People tend to say these portentous kinds of things about departing US presidents, especially if they have just been assassinated, but in the case of “Honest” Abe Lincoln, those words turned out to be truly prophetic. From the moment of his death, right up to the present day when Steven Spielberg’s new film Lincoln has packed out cinemas across America and looks likely to pick up a pile of awards, the 16th president of the United States has been lionised and loved like no other.
The sanctification of Lincoln’s memory began almost immediately. That Easter Sunday in 1865, according to the Lincoln historian Jennifer L Weber, “preachers took to their pulpits and talked about Lincoln as the ‘American Jesus’ ”. Writing 45 years later, Leo Tolstoy was still making comparisons almost as lofty, declaring that “The greatness of Napoleon, Caesar or Washington is only moonlight by the sun of Lincoln”, and predicting that “his example is universal and will last thousands of years”.
As Spielberg’s film shows, the fascination with – or, more accurately, the deep-seated affection for – Lincoln among Americans has never dimmed. As a relatively recent arrival to the US, with primary school-age children in tow, it is striking to me that the Lincoln picture books far outnumber those on, say, Washington, Jefferson or FDR in my local library and in the children’s school satchels. The love of Lincoln is implanted early in the DNA of every American schoolchild.
There has, of late, been much plumbing the depths of why Americans feel such an emotional connection with him. His achievements alone, while monumental – winning the Civil War, emancipating the slaves, building the transcontinental railroad – cannot explain it all.
America has what Frank J Williams – author of 14 books on Lincoln and founder of the Lincoln Forum, which meets every year in Gettysburg to discuss his legacy – describes as a “thirst” for the man. “When the film first came out last November, there were long lines to get in,” he recalls. “People watched it very quiet and engaged. There was applause at the end of the movie. Not to use hyperbole, but Americans thirst for that kind of leadership, or the leadership we think he represents.”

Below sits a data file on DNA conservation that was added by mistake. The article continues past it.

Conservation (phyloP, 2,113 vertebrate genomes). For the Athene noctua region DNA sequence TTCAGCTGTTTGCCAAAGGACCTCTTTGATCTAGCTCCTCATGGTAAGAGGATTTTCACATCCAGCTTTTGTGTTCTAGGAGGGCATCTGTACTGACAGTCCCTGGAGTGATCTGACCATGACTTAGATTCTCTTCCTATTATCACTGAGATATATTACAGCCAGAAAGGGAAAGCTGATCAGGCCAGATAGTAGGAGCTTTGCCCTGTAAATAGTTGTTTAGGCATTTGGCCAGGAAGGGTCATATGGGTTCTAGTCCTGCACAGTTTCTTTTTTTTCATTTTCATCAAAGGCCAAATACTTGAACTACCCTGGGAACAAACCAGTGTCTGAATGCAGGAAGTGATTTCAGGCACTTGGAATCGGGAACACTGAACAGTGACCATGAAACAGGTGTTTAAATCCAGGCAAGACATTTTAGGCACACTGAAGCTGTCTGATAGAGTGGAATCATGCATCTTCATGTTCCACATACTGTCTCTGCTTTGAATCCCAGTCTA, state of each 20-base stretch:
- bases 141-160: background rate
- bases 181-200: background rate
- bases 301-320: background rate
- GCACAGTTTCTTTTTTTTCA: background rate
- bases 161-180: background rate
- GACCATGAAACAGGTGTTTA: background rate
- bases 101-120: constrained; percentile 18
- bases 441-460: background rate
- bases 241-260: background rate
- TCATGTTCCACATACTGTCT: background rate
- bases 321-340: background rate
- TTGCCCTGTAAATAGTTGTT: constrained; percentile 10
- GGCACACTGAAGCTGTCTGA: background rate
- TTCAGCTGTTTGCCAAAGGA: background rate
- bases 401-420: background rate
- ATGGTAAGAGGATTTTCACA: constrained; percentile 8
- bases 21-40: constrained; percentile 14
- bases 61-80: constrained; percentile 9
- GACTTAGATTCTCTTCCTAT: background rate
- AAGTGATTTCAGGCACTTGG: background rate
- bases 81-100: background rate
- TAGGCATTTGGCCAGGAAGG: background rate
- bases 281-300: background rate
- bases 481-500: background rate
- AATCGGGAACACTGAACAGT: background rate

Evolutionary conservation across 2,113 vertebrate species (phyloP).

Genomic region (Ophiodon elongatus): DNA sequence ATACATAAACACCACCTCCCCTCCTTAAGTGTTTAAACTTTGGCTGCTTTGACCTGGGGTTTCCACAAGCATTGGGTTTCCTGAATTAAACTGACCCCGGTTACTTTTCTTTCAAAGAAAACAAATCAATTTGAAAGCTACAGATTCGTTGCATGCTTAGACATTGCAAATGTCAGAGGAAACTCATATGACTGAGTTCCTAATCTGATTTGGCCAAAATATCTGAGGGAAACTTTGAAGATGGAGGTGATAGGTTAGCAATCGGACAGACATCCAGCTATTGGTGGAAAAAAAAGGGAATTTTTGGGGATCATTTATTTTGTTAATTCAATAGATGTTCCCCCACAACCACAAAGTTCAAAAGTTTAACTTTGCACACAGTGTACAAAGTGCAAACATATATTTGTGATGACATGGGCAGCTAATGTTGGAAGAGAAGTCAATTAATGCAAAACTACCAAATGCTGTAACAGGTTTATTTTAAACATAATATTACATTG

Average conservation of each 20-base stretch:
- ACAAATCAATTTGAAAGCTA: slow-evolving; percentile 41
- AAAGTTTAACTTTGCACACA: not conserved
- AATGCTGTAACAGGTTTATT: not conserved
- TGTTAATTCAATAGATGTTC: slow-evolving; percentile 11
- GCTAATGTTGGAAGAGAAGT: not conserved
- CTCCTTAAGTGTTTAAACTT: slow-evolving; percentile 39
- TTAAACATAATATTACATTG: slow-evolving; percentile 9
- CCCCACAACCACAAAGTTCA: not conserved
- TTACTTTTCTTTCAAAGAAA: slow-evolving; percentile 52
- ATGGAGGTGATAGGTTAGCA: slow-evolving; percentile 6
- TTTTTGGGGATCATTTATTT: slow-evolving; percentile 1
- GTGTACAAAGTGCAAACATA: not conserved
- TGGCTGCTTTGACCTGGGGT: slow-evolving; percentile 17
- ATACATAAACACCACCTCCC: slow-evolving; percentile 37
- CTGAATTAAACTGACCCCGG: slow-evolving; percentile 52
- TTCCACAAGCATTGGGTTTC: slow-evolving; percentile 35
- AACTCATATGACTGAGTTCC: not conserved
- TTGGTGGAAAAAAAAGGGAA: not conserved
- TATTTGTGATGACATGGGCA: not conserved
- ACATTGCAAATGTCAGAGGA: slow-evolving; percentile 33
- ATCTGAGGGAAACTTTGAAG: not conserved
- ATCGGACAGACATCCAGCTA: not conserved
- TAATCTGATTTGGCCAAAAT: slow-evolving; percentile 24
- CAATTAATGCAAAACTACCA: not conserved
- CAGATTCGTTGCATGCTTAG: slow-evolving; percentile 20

One obvious part of Lincoln’s attraction is that his life story is also the American dream. The other great presidents – Washington, Jefferson, Madison, FDR or Teddy Roosevelt – were all born into privilege. Lincoln, by contrast, disparaged as a “rail-splitter” and a self-taught hick, was the original rags-to-riches story. “Here’s a guy who grew up in a log cabin, with less than a year of formal education, yet he rose to the greatest heights of power that we have in this country and he did it entirely on his own merits,” Prof Weber says. “He is the embodiment of the American dream.”
He was also, like many great American politicians, blessed with the ability to “connect”. As Mitt Romney discovered, Americans have an instinctive preference – think Ronald Reagan, Bill Clinton – for men of the world. Lincoln resonates with Americans because his wisdom was forged through often bitter real-world experience – he lost his mother at nine, and two of his children – and expressed in simple, homespun language.
Lincoln grew up reading Aesop’s fables and went on to become a brilliant raconteur, honing his skills by entertaining judges and fellow lawyers in long evenings on the Illinois circuit. As Spielberg’s film shows, he loved to tell a good story, a skill that didn’t always win him plaudits at the time. When Lincoln won the Republican nomination for president, beating establishment favourites like William Seward, who would go on to be his Secretary of State, the commentariat of the day openly held their noses. The New York Herald described him as “a fourth-rate lecturer who cannot speak good grammar”, while the Times (of London) sniffed that he was merely a “village Lawyer”.
This, of course, was the man who would go on to write the Gettysburg Address and a second inaugural speech that, more than 150 years later, are still the most quoted speeches in American politics. “He was our most eloquent president,” reckons Dr Ronald White, the author of a host of Lincoln books, including the biography A. Lincoln, “and that is another reason why he is so loved. It was a case of the humble being sent to show up the wise.”
And there, perhaps, lies part of Lincoln’s deeper attraction to contemporary America. He appeals because of his manifest honesty and integrity – virtues that seem in short supply at a time when politicians are popularly held to be a self-serving elite who, unlike Lincoln, seem to have forgotten who they are and where they come from. “Today, as we look at the gridlock in Washington, we’re searching for someone with integrity, someone who can get something done,” says Dr White, when asked why Lincoln’s appeal so endures. “Someone who has a voice that we can listen to, and that’s why Lincoln is still so important today.”
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